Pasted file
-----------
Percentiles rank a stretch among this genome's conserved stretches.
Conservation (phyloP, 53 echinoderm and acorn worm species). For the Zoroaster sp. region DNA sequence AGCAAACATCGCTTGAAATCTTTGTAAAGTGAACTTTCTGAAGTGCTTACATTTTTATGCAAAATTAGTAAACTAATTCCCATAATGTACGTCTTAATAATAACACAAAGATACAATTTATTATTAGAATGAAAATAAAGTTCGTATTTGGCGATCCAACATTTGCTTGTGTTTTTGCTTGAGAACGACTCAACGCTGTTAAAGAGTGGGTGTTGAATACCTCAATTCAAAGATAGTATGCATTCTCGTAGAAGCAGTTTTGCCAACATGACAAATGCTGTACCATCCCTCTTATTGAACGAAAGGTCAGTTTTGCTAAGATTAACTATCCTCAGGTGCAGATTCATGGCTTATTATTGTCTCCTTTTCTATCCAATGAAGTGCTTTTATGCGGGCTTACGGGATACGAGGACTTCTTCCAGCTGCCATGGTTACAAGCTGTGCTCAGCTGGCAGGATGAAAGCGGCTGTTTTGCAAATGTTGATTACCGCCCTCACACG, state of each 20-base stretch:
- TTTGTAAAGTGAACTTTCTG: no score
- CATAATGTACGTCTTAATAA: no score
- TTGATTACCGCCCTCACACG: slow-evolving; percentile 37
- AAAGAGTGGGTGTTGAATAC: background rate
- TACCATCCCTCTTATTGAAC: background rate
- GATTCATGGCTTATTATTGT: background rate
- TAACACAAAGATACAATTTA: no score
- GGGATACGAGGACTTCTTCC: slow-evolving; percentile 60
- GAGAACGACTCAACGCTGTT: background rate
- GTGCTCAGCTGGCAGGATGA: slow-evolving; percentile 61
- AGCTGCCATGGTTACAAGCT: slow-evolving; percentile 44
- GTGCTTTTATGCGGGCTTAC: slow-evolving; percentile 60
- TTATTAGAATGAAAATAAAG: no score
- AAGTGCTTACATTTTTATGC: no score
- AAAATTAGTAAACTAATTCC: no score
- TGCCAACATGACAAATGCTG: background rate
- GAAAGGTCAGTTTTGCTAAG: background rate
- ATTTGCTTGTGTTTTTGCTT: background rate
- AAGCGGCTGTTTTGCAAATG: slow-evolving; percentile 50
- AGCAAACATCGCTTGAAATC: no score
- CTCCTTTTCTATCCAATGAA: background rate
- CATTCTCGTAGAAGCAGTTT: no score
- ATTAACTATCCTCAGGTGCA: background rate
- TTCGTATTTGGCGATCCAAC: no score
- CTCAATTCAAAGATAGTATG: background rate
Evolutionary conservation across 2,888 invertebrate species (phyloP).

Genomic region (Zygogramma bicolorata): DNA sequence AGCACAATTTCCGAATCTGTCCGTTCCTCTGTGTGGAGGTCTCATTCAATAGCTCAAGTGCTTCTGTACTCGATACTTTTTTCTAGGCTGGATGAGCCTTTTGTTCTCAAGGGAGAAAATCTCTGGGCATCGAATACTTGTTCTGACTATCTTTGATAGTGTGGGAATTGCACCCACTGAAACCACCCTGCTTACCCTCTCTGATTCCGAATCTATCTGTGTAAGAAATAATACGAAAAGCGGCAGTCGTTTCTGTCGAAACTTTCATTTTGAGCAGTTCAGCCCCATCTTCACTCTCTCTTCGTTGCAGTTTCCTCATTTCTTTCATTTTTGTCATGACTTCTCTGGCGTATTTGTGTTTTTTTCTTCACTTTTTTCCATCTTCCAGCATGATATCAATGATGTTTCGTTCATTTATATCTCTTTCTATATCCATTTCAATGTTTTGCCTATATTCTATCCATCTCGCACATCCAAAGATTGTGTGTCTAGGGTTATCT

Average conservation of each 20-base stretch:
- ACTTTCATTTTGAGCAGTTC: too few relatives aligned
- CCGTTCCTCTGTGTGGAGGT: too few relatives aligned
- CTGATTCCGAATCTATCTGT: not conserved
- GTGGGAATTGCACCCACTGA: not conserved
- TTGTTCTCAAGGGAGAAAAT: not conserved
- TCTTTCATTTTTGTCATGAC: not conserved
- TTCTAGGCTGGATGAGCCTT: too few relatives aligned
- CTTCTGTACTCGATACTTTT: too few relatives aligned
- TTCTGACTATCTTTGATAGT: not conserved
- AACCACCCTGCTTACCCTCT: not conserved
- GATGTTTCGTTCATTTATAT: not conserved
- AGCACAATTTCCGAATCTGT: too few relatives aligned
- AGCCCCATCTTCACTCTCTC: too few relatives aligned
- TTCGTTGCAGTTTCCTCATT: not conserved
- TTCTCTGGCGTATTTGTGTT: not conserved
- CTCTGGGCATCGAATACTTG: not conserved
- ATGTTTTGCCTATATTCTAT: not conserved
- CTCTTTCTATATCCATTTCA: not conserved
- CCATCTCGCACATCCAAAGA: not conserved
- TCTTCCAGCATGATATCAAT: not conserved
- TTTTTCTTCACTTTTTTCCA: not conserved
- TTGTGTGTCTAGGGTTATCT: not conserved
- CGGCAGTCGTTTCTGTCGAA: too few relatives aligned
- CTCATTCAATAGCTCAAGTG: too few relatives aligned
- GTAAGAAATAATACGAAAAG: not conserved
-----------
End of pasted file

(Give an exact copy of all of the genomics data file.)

Percentiles rank a stretch among this genome's conserved stretches.
Conservation (phyloP, 53 echinoderm and acorn worm species). For the Zoroaster sp. region DNA sequence AGCAAACATCGCTTGAAATCTTTGTAAAGTGAACTTTCTGAAGTGCTTACATTTTTATGCAAAATTAGTAAACTAATTCCCATAATGTACGTCTTAATAATAACACAAAGATACAATTTATTATTAGAATGAAAATAAAGTTCGTATTTGGCGATCCAACATTTGCTTGTGTTTTTGCTTGAGAACGACTCAACGCTGTTAAAGAGTGGGTGTTGAATACCTCAATTCAAAGATAGTATGCATTCTCGTAGAAGCAGTTTTGCCAACATGACAAATGCTGTACCATCCCTCTTATTGAACGAAAGGTCAGTTTTGCTAAGATTAACTATCCTCAGGTGCAGATTCATGGCTTATTATTGTCTCCTTTTCTATCCAATGAAGTGCTTTTATGCGGGCTTACGGGATACGAGGACTTCTTCCAGCTGCCATGGTTACAAGCTGTGCTCAGCTGGCAGGATGAAAGCGGCTGTTTTGCAAATGTTGATTACCGCCCTCACACG, state of each 20-base stretch:
- TTTGTAAAGTGAACTTTCTG: no score
- CATAATGTACGTCTTAATAA: no score
- TTGATTACCGCCCTCACACG: slow-evolving; percentile 37
- AAAGAGTGGGTGTTGAATAC: background rate
- TACCATCCCTCTTATTGAAC: background rate
- GATTCATGGCTTATTATTGT: background rate
- TAACACAAAGATACAATTTA: no score
- GGGATACGAGGACTTCTTCC: slow-evolving; percentile 60
- GAGAACGACTCAACGCTGTT: background rate
- GTGCTCAGCTGGCAGGATGA: slow-evolving; percentile 61
- AGCTGCCATGGTTACAAGCT: slow-evolving; percentile 44
- GTGCTTTTATGCGGGCTTAC: slow-evolving; percentile 60
- TTATTAGAATGAAAATAAAG: no score
- AAGTGCTTACATTTTTATGC: no score
- AAAATTAGTAAACTAATTCC: no score
- TGCCAACATGACAAATGCTG: background rate
- GAAAGGTCAGTTTTGCTAAG: background rate
- ATTTGCTTGTGTTTTTGCTT: background rate
- AAGCGGCTGTTTTGCAAATG: slow-evolving; percentile 50
- AGCAAACATCGCTTGAAATC: no score
- CTCCTTTTCTATCCAATGAA: background rate
- CATTCTCGTAGAAGCAGTTT: no score
- ATTAACTATCCTCAGGTGCA: background rate
- TTCGTATTTGGCGATCCAAC: no score
- CTCAATTCAAAGATAGTATG: background rate
Evolutionary conservation across 2,888 invertebrate species (phyloP).

Genomic region (Zygogramma bicolorata): DNA sequence AGCACAATTTCCGAATCTGTCCGTTCCTCTGTGTGGAGGTCTCATTCAATAGCTCAAGTGCTTCTGTACTCGATACTTTTTTCTAGGCTGGATGAGCCTTTTGTTCTCAAGGGAGAAAATCTCTGGGCATCGAATACTTGTTCTGACTATCTTTGATAGTGTGGGAATTGCACCCACTGAAACCACCCTGCTTACCCTCTCTGATTCCGAATCTATCTGTGTAAGAAATAATACGAAAAGCGGCAGTCGTTTCTGTCGAAACTTTCATTTTGAGCAGTTCAGCCCCATCTTCACTCTCTCTTCGTTGCAGTTTCCTCATTTCTTTCATTTTTGTCATGACTTCTCTGGCGTATTTGTGTTTTTTTCTTCACTTTTTTCCATCTTCCAGCATGATATCAATGATGTTTCGTTCATTTATATCTCTTTCTATATCCATTTCAATGTTTTGCCTATATTCTATCCATCTCGCACATCCAAAGATTGTGTGTCTAGGGTTATCT

Average conservation of each 20-base stretch:
- ACTTTCATTTTGAGCAGTTC: too few relatives aligned
- CCGTTCCTCTGTGTGGAGGT: too few relatives aligned
- CTGATTCCGAATCTATCTGT: not conserved
- GTGGGAATTGCACCCACTGA: not conserved
- TTGTTCTCAAGGGAGAAAAT: not conserved
- TCTTTCATTTTTGTCATGAC: not conserved
- TTCTAGGCTGGATGAGCCTT: too few relatives aligned
- CTTCTGTACTCGATACTTTT: too few relatives aligned
- TTCTGACTATCTTTGATAGT: not conserved
- AACCACCCTGCTTACCCTCT: not conserved
- GATGTTTCGTTCATTTATAT: not conserved
- AGCACAATTTCCGAATCTGT: too few relatives aligned
- AGCCCCATCTTCACTCTCTC: too few relatives aligned
- TTCGTTGCAGTTTCCTCATT: not conserved
- TTCTCTGGCGTATTTGTGTT: not conserved
- CTCTGGGCATCGAATACTTG: not conserved
- ATGTTTTGCCTATATTCTAT: not conserved
- CTCTTTCTATATCCATTTCA: not conserved
- CCATCTCGCACATCCAAAGA: not conserved
- TCTTCCAGCATGATATCAAT: not conserved
- TTTTTCTTCACTTTTTTCCA: not conserved
- TTGTGTGTCTAGGGTTATCT: not conserved
- CGGCAGTCGTTTCTGTCGAA: too few relatives aligned
- CTCATTCAATAGCTCAAGTG: too few relatives aligned
- GTAAGAAATAATACGAAAAG: not conserved